In particular, a number of possible lambda and std::function applications are demonstrated, ranging from timers and asynchronous callbacks, to drawing methods and general delegation used to reduce dependancies on inheritance. A concise, practical look at std::async is also included with an aim to improve app responsiveness by simply and effectively parallelising intensive areas of code.

However, when transitioning to modern coding styles there can be some pitfalls. This talk also demonstrates some of these pitfalls and explains how to avoid them. It provides good practices for mixing JUCE and C++ code. In particular it looks at the behaviour of auto and type deduction used in conjunction with JUCE smart pointers and when to prefer std alternatives.

This example-led talk aims to introduce new paradigms and increase the number of tools in your toolbox whilst keeping code clear, robust and maintainable. It is not an explanation of how C++11/14 features work under the hood, but the possibilities they unlock.

Don Turner, Phil Burk
What’s New in Android Audio

This talk is covering the new audio features in Android Nougat and the capabilities of the newly released Pixel phones. The talk will be an opportunity to ask questions to Google engineers about all things Android audio. Presented by Phil Burk (Audio Framework Software Engineer) and Don Turner (Pro Audio Developer Advocate).

Ray Chemo, Eike Verdenhalven, Tim Adnitt
An introduction to the Native Kontrol Standard

Native Kontrol Standard (NKS) is Native Instruments’ extended plug-in format for all virtual instrument developers.

In this talk we will give you a tour through the NKS SDK. This enables you to make your product NKS compatible so that it seamlessly integrates with KOMPLETE KONTROL and MASCHINE. Learn about the different levels of integration, from the basics of tagging your content to prepare it for the Native Browser down to deep hardware integration

We will show you how your product will benefit from NKS and provide you with the knowledge to place the work into your development backlog.

Fabian Renn-Giles
The new JUCE multibus API

With the release of version 4.3, JUCE has achieved full audio multi-bus capabilities - both when hosting and creating audio plug-ins. With multiple audio busses it is possible to leverage audio plug-ins which process multiple streams of audio. This is useful for a wide-range of applications such as noise gates, mixing, spatialization...

In this workshop you will learn how to leverage this new API from the author who created the API. After an introduction to the API, we will build a few simple multi-bus plug-ins, a more advanced mixer plug-in and finish the session off by building a simple DAW using only built-in multibus AudioProcessors found in JUCE.

Felipe Tonello
Expand your Audio Application to the world of Embedded Linux

Linux is an Operating System Kernel with all the features you would expect in a modern fully-fledged Unix, including true multitasking, proper memory management and advanced multistack audio support. All of that makes it really attractive to build embedded audio devices. But the process of doing so can be a real pain. Many problems arises, such as build systems, application cross-compilation, root file system support and many others.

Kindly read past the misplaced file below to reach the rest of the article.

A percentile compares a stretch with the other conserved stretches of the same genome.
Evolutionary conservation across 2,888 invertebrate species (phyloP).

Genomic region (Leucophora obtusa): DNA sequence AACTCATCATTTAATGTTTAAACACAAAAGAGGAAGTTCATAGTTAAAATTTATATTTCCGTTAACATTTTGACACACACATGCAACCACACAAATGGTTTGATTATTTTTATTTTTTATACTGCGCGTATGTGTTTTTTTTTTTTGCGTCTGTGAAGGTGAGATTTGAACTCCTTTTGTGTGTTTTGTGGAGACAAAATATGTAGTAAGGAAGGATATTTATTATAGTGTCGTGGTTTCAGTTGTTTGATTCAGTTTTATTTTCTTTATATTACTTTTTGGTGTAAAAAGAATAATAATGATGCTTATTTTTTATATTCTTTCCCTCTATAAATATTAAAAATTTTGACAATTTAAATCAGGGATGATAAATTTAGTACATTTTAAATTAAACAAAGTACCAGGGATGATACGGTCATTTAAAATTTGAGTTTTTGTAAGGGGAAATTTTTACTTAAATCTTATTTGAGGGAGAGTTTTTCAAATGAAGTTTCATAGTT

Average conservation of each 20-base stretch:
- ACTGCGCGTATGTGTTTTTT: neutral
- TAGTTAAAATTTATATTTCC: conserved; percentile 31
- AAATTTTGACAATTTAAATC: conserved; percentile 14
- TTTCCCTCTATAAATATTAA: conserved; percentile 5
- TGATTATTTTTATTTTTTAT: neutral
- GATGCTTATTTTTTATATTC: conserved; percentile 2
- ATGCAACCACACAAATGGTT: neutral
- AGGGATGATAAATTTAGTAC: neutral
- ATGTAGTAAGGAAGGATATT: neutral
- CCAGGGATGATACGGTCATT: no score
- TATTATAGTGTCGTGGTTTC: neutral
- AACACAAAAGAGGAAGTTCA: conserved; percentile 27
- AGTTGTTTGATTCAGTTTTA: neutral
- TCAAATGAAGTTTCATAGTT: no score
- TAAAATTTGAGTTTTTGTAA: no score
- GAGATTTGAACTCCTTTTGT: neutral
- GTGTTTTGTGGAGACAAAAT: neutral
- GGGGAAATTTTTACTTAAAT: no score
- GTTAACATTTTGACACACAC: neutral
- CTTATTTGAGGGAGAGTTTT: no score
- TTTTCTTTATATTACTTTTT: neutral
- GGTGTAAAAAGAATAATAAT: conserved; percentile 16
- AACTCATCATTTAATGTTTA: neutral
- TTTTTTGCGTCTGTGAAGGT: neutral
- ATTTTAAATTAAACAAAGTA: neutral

This talk will present a solution for these problems using an open source project called OpenEmbedded. In extension to describe few of the problems and solutions, it will present an extension to easily support JUCE applications and run a demonstration on how to do it.

Gebre Waddell
UI/UX Design Thinking and Best Practices for Audio Plugins

Design thinking encompasses specific methods and approaches used by modern designers during UI/UX development. Our talk will cover this subject through the lens of audio plug-in development. We will also cover best practices and common interface design elements through data analysis of the top 100 commercial plugins. We will cover topics including toolbars, flat design, parameter outlining, cross-modality and 1080p/4k compatibility. Included will be a brief video of users discussing their experience with interfaces. We will conclude with honoring our users — the producers and engineers who craft the recordings we love.

Giulio Moro, Andrew McPherson
Bela: hard real-time, low latency audio and sensor processing on a Linux embedded board

Bela is an embedded platform for ultra-low latency audio and sensor processing. Bela combines the connectivity of a microcontroller with the processing capability of a single-board computer. Consisting of a BeagleBone Black combined with a custom cape, Bela provides stereo audio I/O including 1W speaker amplifiers, 8 channels each of 16-bit analog I/O, and 16 digital GPIO pins, all sampled at audio rate.

Bela allows hard real-time audio performance on a Linux embedded board using a Linux kernel patched with the Xenomai extensions. An on-board microcontroller is used to read the inputs from the ADC and write the outputs to the DAC, using a buffer of memory shared with the main ARM core, but working independently from it. This acts as a sophisticated DMA controller, which allows the audio program to bypass the Linux kernel and the ALSA drivers for audio I/O operations. The Xenomai extensions allow the real-time audio code to run at a higher priority than the Linux kernel, providing sub-millisecond round-trip latencies.